Discrete Valuation Rings

# Discrete Valuation Rings

Definition: A Discrete Valuation Ring (DVR) is an integral domain $R$ with the following properties:1) $R$ is a Noetherian ring.2) $R$ is a local ring.3) The unique maximal ideal of $R$ is a principal ideal. |

*Recall that an ideal $I$ of a ring $R$ is a principal ideal if it is generated by a single element.*

Theorem 1: Let $R$ be a discrete valuation ring. Then there exists an irreducible element $t \in R$ such that every $z \in R \setminus \{ 0 \}$ can be written in the form $z = ut^n$ where $u \in R$ is a unit and $n \geq 0$. |

**Proof:**Let $R$ be a discrete valuation ring. Then $R$ is a local ring. Let $m$ be the unique maximal ideal of $R$. Then $m$ is also a principal ideal, so $m = (t)$ for some generator $t \in R$.

- Now let $z \in R \setminus \{ 0 \}$. If $z$ is a unit, then we may write $z = zt^0$. Suppose that $z$ is NOT a unit. Then $z = z_1t$ for some $z_1 \in R$. If $z_1$ is a unit we are done. Otherwise, $z_1 = z_2t$ for some $z_2 \in R$. We continue this process. If at step $n$, $z_n$ is a unit then $z = z_nt^n$ and we are done. If this process never terminates, then we obtain an infinite chain of ideals:

\begin{align} \quad (z_1) \subseteq (z_2) \subseteq ... \subseteq (z_n) \subseteq ... \end{align}

- But $R$ is a Noetherian ring, so this chain of ideals must terminate, so $(z_n) = (z_{n+1})$ for some $n \in \mathbb{N}$. So then there exists a $v \in R$ such that $z_{n+1} = vz_n$. But $z_n = z_{n+1}t$, so:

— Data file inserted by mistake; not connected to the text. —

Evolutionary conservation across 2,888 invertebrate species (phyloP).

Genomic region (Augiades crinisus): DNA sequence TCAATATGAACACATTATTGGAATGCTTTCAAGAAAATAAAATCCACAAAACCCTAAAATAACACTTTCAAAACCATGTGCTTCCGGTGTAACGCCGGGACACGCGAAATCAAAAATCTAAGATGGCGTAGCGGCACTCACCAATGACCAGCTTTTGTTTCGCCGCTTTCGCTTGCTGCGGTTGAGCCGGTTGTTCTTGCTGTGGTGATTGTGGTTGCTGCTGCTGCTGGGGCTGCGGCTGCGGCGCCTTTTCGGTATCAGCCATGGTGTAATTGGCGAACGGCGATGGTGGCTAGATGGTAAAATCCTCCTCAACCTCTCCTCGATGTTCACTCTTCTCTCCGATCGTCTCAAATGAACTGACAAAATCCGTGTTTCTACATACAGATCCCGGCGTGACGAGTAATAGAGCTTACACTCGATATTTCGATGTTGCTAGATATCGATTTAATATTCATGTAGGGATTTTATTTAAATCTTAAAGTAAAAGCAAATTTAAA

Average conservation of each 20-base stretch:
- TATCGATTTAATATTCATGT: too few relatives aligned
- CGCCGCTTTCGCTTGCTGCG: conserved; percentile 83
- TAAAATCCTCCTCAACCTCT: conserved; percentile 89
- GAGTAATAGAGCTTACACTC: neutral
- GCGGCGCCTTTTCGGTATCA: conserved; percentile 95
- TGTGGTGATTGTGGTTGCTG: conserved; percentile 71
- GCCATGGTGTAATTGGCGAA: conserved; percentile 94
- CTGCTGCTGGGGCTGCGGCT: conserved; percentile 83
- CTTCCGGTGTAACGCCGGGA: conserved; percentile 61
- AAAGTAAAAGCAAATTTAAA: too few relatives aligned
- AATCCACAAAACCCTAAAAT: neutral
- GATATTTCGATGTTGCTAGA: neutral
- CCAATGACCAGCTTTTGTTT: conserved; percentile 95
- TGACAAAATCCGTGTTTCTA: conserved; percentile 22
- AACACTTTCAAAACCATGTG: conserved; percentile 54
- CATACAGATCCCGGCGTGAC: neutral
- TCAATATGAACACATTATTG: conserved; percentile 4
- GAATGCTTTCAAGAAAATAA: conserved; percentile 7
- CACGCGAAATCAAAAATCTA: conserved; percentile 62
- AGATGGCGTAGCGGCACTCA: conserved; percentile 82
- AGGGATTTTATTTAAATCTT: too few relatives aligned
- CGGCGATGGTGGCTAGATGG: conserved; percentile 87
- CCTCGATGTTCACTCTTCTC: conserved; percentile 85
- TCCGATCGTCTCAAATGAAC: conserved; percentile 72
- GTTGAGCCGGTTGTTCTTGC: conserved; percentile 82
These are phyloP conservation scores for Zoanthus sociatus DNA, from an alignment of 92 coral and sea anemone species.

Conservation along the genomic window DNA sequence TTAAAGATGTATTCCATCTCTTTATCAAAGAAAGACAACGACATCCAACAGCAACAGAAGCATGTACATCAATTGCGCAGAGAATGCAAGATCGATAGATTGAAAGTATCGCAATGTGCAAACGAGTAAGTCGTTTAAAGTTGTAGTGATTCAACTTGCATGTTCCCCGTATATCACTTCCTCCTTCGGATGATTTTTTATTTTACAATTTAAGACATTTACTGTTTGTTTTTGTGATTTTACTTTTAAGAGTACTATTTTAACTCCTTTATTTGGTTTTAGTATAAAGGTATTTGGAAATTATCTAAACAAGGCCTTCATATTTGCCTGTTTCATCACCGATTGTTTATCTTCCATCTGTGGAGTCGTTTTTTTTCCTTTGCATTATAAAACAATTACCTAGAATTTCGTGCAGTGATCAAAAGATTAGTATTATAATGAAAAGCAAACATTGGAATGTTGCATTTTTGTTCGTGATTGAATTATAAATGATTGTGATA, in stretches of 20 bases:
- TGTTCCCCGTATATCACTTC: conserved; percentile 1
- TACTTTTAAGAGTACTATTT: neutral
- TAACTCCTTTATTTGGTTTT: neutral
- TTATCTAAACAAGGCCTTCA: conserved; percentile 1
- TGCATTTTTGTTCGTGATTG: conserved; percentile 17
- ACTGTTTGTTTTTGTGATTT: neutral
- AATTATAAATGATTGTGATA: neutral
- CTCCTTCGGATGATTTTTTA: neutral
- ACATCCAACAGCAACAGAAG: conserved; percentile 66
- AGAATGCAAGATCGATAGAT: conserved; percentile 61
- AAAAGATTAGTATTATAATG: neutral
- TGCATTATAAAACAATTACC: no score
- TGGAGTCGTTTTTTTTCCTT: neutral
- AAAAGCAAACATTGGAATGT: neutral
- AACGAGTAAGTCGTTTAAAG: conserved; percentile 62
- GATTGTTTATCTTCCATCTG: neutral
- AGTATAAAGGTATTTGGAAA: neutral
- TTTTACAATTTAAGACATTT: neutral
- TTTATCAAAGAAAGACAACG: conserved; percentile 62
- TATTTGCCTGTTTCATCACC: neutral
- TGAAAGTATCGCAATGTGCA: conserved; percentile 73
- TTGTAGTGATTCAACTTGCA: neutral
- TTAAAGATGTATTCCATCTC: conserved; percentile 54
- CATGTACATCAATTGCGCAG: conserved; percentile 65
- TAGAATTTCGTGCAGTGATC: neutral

\begin{align} \quad z_{n+1} = vtz_{n+1} \end{align}

- So $vt = 1$ which implies that $t$ is a unit. But this is a contradiction since $m = (t)$ is a maximal ideal and hence cannot contain any units. So the assumption that this process does not terminate is false. So every element $z \in R \setminus \{ 0 \}$ is of the form $z = ut^n$ where $u$ is a unit and $n \geq 0$.

- We lastly show that this representation is unique. Let $z = ut^n$ and $z = vt^m$ where $u, v \in R$ are units and $n, m \geq 0$. Without loss of generality, assume that $n \geq m$. Then:

\begin{align} \quad ut^n = vt^m \\ \quad ut^{n-m} = v \end{align}

- But $t$ is an irreducible element so $n - m = 0$, i.e., $n = m$, and so $u = v$. $\blacksquare$

Definition: Let $R$ be a discrete valuation ring so that (by Theorem 1) every element $z \in R \setminus \{ 0 \}$ can be uniquely written in the form $z = ut^n$ where $u \in R$ is a unit and $n \geq 0$. The element $t \in R$ is called a Uniformizing Parameter for $R$. |